Zeph Thomas: St Kitts international football to call centre in five months

By Steve CrossmanBBC Sport
St Kitts and Nevis
Thomas (far left. front row) with his St Kitts team-mates

In the career of any player, a first international call-up is surely a symbolic moment. You've played professionally and have impressed enough to be recognised by your country. In short, you've made it.

Tell that to Zeph Thomas.

The former Cowdenbeath winger, 23, has gone from playing for the St Kitts and Nevis national team to working in a bookmakers' call centre in the space of five months.

Thomas qualifies for the team nicknamed the Sugar Boyz through his grandfather, but it was as much his social media skills as his lineage that led him to playing for the tiny sun-drenched islands in October as they looked to break into Fifa's top 100 for the first time.

"I tried to get in contact with Jamaica because my grandmother is from there, but that didn't go to plan," he told the BBC's World Football programme.

"I went on to the Facebook page of St Kitts and Nevisexternal-link and sent them a message to see if I could play for them. I got a message back with an email address and then spoke to the coach and sent my video over.

"The coach I was speaking to got sacked so I didn't think I'd get called up, but then the captain Atiba Harris sent me a Facebook message and asked if I'd like to go out there and play; so I got myself over there."

Thomas had just begun to work his way into the first-team picture at Cowdenbeath before he left to play in the qualifying round for the Caribbean Cup. But upon his return to Scotland he found himself out of favour.

He picked up a groin injury and was released by the team, nicknamed Blue Brazil, in January.

Blue is probably the operative word to sum up Thomas's mood since. He has been working for bookmakers William Hill in a Rotherham call centre while trying to find a way to continue his football career.

"Mentally it's been quite hard because I've been injured," he admitted. "I guess it just makes me stronger though. Next time I go to a club, if I get a chance, I'll be able to give 100% knowing that I don't want to work in a call centre again."

Thomas's CV might look more appealing had his adventure with St. Kitts and Nevis proved to be more successful.

He was one of several foreign based players who joined up with the team as they looked to progress to group phase of a competition which can lead to a place in the more prestigious Concacaf Gold Cup.

The formula of bringing in players from abroad is tried and tested in the Caribbean. One need only look at the World Cup finals appearances of the likes of Jamaica and Trinidad and Tobago to emphasise how well it can work.

It was defeat to the latter however, coupled with a heavy loss to French Guiana in an atrocious tropical storm, which prevented Thomas and his adopted nation from getting past even the preliminary round.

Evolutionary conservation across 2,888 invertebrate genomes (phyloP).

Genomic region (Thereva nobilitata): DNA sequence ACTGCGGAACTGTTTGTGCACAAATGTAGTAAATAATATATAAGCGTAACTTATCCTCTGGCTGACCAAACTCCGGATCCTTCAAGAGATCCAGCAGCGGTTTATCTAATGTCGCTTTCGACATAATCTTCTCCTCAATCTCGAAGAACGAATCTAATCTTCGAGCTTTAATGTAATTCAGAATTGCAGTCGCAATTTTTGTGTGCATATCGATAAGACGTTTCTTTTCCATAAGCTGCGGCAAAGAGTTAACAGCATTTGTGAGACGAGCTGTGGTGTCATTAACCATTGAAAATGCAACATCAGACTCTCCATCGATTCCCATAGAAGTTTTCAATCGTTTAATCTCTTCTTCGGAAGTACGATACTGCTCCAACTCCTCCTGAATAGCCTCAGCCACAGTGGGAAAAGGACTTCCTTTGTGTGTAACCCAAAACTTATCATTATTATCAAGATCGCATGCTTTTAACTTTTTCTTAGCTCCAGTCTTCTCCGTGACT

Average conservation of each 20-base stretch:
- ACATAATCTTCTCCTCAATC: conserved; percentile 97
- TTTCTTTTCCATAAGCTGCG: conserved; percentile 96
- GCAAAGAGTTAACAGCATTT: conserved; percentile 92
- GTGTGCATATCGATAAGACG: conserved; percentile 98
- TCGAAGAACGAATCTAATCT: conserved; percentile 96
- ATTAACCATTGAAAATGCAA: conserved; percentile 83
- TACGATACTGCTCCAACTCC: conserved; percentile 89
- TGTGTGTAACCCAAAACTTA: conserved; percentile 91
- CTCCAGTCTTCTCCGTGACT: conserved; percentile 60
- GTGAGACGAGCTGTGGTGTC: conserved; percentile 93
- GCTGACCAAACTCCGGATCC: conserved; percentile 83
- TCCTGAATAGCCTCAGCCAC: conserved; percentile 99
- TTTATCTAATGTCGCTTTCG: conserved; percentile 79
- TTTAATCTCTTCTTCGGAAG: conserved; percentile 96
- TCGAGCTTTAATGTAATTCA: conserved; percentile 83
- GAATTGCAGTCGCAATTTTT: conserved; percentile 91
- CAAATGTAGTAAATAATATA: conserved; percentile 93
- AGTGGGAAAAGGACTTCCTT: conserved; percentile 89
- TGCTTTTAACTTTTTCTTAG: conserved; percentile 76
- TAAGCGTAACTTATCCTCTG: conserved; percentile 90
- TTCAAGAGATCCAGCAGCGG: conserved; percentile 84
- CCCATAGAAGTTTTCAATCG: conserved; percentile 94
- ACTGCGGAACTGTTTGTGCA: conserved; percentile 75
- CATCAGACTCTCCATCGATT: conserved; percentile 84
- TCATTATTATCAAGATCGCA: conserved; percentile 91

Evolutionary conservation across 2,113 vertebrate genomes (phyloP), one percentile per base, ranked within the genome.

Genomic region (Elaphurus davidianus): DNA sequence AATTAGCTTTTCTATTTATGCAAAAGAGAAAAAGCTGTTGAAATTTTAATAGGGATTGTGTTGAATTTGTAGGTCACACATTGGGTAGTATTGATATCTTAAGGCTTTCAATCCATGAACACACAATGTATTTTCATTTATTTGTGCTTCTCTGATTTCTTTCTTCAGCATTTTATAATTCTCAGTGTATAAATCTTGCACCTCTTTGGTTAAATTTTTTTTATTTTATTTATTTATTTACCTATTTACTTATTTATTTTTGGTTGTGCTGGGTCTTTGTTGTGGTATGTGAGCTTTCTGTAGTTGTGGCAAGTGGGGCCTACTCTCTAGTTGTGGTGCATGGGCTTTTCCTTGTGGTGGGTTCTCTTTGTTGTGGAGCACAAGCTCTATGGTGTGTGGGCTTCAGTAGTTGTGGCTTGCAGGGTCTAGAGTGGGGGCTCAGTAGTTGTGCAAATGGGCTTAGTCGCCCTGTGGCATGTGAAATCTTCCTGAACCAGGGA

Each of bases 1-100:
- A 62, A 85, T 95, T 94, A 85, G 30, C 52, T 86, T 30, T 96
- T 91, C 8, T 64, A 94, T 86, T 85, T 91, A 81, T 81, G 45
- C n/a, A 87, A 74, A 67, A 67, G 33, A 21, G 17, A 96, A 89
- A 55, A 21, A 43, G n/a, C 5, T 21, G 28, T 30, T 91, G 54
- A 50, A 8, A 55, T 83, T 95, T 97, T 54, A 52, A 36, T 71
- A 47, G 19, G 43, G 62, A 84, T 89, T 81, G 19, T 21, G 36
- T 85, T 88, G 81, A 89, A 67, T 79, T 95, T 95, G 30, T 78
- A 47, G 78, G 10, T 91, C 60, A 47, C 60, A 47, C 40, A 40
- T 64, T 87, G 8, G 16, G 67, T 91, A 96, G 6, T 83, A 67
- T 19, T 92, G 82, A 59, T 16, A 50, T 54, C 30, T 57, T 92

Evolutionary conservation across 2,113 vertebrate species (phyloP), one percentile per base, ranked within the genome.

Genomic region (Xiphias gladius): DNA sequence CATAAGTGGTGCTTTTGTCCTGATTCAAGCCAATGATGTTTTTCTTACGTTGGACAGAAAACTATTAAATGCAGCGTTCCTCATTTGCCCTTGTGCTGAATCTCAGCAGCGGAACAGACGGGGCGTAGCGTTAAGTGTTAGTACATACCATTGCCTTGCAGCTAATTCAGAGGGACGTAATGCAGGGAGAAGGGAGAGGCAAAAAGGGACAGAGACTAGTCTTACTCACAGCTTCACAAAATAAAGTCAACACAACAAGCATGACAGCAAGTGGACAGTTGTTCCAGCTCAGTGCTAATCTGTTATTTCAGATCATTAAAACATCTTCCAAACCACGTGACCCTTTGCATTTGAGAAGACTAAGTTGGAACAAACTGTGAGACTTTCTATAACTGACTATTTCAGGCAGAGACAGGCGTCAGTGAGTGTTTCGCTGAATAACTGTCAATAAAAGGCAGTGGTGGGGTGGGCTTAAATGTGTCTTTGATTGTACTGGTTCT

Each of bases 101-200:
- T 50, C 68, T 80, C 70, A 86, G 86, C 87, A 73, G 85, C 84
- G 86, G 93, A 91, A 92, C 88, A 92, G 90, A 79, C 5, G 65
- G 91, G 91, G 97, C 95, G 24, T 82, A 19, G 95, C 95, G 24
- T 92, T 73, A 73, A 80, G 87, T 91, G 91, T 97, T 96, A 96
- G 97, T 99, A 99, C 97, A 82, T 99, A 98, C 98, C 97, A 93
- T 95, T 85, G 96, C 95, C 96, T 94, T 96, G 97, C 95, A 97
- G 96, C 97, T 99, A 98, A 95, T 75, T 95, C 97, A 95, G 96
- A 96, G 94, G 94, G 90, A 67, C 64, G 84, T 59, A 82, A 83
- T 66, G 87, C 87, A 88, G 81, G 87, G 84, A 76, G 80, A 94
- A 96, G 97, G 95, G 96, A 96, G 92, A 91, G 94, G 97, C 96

"There was pressure on the players, particularly the foreigners who'd come over," Thomas said. "If we'd had a bit longer to gel and get the shape better with the squad, we could have done well."

Their failure was all the more painful because St. Kitts and Nevis hosted the entirety of their qualifying competition in the capital of Basseterre. It's safe to say the locals were not appeased.

"There were a few fans who were a bit upset and that's fair enough because they pay their money. When we lost to Trinidad and Tobago some supporters tried to get into the dressing room," Thomas added.

"Obviously the security wouldn't let them in, but they were shouting through the windows. They're very passionate and they just want the best for their country. It's understandable.

"They don't really like the foreign players because they think that the locals can do just as good a job."

Thomas is now waiting on the results of an MRI scan which may determine whether he can continue his career as a professional footballer.

He admits he has considered quitting the game: "I have thought about it, especially in this period where I've been injured.

"I got offered a coaching job in Oman and it was good money. I thought about it but I decided I'd give it one more year. In some countries like the United States, some kids don't get signed until they're 24."

It is in North America that Thomas may yet get his last chance to play for a living. He has agreed a deal to join Canadian side Thunder Bay Chill and his new national team captain, Atiba Harris, has promised to set him up with an agent when he gets there.

If his injury gets in the way then Thomas may decide enough is enough, but with a contacts book that includes friends like Manchester United and England's Tom Cleverley, don't expect to see him answering phones for too much longer.

World Football brings listeners up to date with the issues, stories and passion behind the world's most popular sport every Friday on the BBC World Service. You can download the podcast here.

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